Second, Ms. Hunter ignores Congress's obvious purpose. In enacting § 1325(c), Congress showed no sign that it wanted criminality to depend on whether a marriage was “void” or “voidable” under state law. Presumably for this reason, Ms. Hunter's argument is unsupported by any case law. See United States v. Ali, 557 F.3d 715, 720 (6th Cir.2009) (rejecting the defendant's challenge to a bigamy conviction on the ground that the second marriage was void, reasoning that this “virtual ‘impossibility’ defense is not what state legislatures intended when they enacted laws voiding bigamous marriages”); Boufford v. United States, 239 F.2d 841, 843–45 (1st Cir.1956) (holding that the defendant's statement in an application for citizenship, that he had only been married once, was false even if the second marriage had been a nullity because it was bigamous).

For both reasons, plain error did not arise from the application of § 1325(c) to a marriage allegedly void under Kansas law. Thus, we reject Ms. Hunter's argument.

IV. Equal Protection

Ms. Hunter also argues that application of § 1325(c) resulted in a denial of equal protection. We reject this claim because it was inadequately developed in the opening brief and is invalid.

For this claim, Ms. Hunter had to show membership in a class of persons treated less favorably than another class of similarly situated persons. See Taylor v. Roswell Indep. Sch. Dist., 713 F .3d 25, 53–54 (10th Cir.2013). The classes are similarly situated only if they are alike in “all relevant respects.” Coal. for Equal Rights, Inc. v. Ritter, 517 F.3d 1195, 1199 (10th Cir.2008). In her opening brief, Ms. Hunter does not point to any class of persons obtaining preferential treatment. This failure is fatal to the equal-protection claim.

In her reply brief, Ms. Hunter does identify two classes that allegedly obtained different treatment: (1) individuals engaging in sham weddings in Kansas, and (2) individuals engaging in sham marriages in Florida. This effort is too late because Ms. Hunter could not wait until her reply brief to say—for the first time—who had been treated differently. See United States v. Ford, 613 F.3d 1263, 1272 n. 2 (10th Cir.2010).

Ms. Hunter's claim is not only late, but also invalid because she has the concept of equal protection backward. The two classes she identifies are individuals who marry to evade the immigration laws in Kansas and Florida. Pointing to her earlier argument, Ms. Hunter says:

• The Kansan can avoid criminal liability because the marriage is void; but

• the Floridian would be guilty of a crime under 8 U.S.C. § 1325(c).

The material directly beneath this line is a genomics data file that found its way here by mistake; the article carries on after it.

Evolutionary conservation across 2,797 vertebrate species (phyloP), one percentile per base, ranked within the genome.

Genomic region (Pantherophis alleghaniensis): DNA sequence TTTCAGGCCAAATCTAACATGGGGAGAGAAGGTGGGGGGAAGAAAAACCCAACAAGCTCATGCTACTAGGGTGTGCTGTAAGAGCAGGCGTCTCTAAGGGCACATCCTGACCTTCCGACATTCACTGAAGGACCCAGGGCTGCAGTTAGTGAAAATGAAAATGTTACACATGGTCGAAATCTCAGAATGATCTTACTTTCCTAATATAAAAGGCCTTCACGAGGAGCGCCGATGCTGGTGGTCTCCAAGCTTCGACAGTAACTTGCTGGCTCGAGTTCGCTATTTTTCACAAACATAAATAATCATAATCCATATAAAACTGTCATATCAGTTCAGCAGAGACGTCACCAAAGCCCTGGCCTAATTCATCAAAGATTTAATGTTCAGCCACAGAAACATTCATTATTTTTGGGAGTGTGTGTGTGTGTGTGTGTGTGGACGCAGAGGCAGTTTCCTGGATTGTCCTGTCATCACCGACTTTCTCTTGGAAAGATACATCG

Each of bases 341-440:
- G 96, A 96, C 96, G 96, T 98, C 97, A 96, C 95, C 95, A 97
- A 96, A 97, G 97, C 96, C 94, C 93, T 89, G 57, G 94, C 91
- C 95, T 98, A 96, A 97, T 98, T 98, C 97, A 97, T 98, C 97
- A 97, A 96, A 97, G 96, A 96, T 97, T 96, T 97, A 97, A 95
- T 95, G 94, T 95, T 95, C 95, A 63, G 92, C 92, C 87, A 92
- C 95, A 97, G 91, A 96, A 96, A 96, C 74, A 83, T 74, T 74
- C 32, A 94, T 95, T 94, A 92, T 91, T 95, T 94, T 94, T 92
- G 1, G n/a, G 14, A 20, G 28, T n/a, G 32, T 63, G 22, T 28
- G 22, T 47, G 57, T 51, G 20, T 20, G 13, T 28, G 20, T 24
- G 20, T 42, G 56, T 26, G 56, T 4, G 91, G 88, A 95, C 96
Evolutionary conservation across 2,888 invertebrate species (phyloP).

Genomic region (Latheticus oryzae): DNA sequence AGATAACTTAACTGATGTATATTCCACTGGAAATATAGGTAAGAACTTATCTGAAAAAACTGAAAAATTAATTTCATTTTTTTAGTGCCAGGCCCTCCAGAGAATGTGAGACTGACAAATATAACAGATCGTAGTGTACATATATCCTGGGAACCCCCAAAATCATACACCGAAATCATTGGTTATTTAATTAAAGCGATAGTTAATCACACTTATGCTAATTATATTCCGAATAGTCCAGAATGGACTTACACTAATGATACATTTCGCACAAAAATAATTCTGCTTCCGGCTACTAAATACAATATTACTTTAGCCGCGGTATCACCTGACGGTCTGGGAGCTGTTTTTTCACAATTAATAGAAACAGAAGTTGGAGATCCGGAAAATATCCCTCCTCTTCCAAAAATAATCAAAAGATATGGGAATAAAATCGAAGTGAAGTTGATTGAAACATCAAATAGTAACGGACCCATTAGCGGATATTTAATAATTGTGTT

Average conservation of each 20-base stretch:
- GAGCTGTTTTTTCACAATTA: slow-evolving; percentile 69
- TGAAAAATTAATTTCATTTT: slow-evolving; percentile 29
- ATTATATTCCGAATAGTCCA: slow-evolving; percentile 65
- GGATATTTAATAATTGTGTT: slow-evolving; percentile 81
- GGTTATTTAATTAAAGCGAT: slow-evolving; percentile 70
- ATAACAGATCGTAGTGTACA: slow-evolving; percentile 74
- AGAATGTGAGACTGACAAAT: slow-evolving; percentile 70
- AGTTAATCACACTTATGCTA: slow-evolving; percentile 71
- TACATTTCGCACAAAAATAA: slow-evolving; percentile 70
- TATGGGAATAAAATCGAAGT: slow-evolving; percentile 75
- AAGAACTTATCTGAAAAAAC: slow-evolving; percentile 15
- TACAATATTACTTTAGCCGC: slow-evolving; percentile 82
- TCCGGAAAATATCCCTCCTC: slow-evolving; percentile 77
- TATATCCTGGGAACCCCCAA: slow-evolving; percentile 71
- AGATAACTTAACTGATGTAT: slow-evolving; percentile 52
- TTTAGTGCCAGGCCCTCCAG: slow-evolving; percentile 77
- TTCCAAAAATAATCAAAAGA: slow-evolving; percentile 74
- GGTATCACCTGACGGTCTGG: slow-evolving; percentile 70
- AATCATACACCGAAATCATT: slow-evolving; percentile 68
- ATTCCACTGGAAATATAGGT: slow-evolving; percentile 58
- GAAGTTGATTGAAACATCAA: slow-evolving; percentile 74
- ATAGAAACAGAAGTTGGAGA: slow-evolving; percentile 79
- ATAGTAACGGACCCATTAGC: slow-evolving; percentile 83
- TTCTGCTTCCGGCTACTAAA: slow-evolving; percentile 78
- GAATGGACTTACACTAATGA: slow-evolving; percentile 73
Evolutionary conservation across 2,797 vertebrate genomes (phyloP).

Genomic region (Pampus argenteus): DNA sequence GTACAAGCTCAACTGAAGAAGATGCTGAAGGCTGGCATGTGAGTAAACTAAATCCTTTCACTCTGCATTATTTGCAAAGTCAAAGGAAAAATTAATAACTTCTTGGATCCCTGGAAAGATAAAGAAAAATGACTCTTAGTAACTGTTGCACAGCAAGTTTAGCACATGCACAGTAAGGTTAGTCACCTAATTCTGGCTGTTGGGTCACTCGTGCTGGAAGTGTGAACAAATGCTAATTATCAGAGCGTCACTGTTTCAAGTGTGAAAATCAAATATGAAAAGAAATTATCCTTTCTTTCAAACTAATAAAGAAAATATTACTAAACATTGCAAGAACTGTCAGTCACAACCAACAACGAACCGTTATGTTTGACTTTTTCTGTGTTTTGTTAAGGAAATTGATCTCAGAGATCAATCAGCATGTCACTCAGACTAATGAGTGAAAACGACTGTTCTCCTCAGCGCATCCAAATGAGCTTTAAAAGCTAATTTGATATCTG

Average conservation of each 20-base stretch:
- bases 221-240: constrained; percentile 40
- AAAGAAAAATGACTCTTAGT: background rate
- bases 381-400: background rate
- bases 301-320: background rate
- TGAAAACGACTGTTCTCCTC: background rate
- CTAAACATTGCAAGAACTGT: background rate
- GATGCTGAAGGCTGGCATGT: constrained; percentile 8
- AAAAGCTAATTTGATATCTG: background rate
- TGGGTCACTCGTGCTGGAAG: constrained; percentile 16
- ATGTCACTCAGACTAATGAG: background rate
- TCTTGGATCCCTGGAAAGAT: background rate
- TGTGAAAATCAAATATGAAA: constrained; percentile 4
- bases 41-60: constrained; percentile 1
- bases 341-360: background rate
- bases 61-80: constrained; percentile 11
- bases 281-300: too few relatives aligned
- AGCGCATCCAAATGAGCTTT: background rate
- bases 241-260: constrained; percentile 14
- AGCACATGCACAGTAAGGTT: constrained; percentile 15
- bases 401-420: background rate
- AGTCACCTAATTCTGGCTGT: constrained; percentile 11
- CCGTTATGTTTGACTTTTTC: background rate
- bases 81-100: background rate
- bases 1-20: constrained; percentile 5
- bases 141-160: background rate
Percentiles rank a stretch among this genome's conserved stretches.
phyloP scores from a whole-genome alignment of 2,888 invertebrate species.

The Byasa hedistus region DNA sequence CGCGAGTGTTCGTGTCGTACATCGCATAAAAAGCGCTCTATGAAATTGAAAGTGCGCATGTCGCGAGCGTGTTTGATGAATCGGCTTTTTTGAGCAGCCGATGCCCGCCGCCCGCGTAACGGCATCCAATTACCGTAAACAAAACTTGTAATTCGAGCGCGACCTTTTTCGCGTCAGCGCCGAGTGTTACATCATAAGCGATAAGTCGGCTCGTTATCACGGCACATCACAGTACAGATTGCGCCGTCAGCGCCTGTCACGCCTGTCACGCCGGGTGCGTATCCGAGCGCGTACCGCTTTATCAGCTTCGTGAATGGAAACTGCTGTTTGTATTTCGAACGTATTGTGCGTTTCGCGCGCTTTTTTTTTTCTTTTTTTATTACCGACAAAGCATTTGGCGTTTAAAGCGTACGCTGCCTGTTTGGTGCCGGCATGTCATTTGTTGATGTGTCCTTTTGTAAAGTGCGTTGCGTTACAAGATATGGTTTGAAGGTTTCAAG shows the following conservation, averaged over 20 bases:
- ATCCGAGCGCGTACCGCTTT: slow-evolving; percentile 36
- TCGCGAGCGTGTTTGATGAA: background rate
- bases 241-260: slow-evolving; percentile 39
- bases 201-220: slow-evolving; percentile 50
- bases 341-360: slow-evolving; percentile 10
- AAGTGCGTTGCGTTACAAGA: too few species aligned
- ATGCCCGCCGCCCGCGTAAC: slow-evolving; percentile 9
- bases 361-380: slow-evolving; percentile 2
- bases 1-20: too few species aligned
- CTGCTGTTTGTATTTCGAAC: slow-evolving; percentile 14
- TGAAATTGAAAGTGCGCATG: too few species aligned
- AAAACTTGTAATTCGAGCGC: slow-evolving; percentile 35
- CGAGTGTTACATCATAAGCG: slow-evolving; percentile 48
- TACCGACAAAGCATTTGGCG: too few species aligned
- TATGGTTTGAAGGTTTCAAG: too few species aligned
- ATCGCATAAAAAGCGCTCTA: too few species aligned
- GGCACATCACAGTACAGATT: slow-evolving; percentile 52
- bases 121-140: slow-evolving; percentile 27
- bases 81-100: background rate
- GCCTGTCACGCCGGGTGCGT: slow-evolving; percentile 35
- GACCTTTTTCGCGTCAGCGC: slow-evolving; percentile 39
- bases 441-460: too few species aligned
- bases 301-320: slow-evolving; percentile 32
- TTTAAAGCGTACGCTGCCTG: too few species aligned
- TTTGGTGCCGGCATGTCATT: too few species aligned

If this distinction is true, Ms. Hunter would belong to a class treated more favorably—not less—than similarly situated individuals in Florida. But the right to equal protection exists for the benefit of the victims—not the beneficiaries—of discriminatory treatment. Thus, Ms. Hunter cannot prevail on the equal-protection theory advanced in her reply brief.

V. Overbreadth

Ms. Hunter also argues that § 1325(c) is overbroad because it “chills” the right to marry for citizens and immigrants subject to removal. Appellant's Opening Br. at 21. This argument was not raised in the district court. As a result, we confine our review to the plain-error standard. See United States v. Ray, 704 F.3d 1307, 1316 n. 3 (10th Cir.2013). The district court did not commit plain error by declining to strike down § 1325(c) as overbroad.

Ordinarily, an error is considered “plain” only if the Supreme Court or the Tenth Circuit Court of Appeals has addressed the issue. United States v. Ruiz–Gea, 340 F.3d 1181, 1187 (10th Cir.2003). An exception exists when the district court's ruling involves clear error. United States v. Cordery, 656 F.3d 1103, 1106 (10th Cir.2009).

The district court did not commit plain error by declining to consider § 1325(c) as overbroad. No federal court of appeals has treated § 1325(c) as overbroad. And the statute could only be considered overbroad if the threat of criminal prosecution would chill the decision to associate for a lawful purpose. See United States v. Wilson, 154 F.3d 658, 665 (7th Cir.1998) ( “Freedom of association permits individuals to associate for lawful purposes and provides ‘a right to join with others to pursue goals independently protected by the [F]irst [A]mendment.’ “ (quoting Lawline v. Am. Bar Ass'n, 956 F.2d 1378, 1387 (7th Cir.1992))).

The record did not supply any basis for the district court to find (on its own motion) that individuals would hesitate to marry for a lawful purpose because of a threat of criminal prosecution under § 1325(c). And in the absence of evidence showing a constraint on the decision to marry, we conclude that the district court's application of § 1325(c) does not constitute plain error. See United States v. Di Petro, 615 F.3d 1369, 1371–73 (11th Cir .2010) (rejecting a challenge to § 1325(c) on the ground that it is void for vagueness based on a First Amendment right to associate through marriage).

VI. Conclusion

We conclude:

• Any alleged error in the disputed jury instruction would have been unreviewable because it was invited by defense counsel;

• the evidence sufficed for a finding of guilt under 8 U.S.C. § 1325(c);

• Ms. Hunter does not show plain error based on her theory that the marriage would have been considered “void” under Kansas law;

• she does not show a denial of equal protection; and

• she does not show plain error based on overbreadth.

Accordingly, we affirm.

FOOTNOTES

1.  Ms. Hunter was also convicted of making a false statement to the government. But this offense is not discussed in Ms. Hunter's briefs.

BACHARACH, Circuit Judge.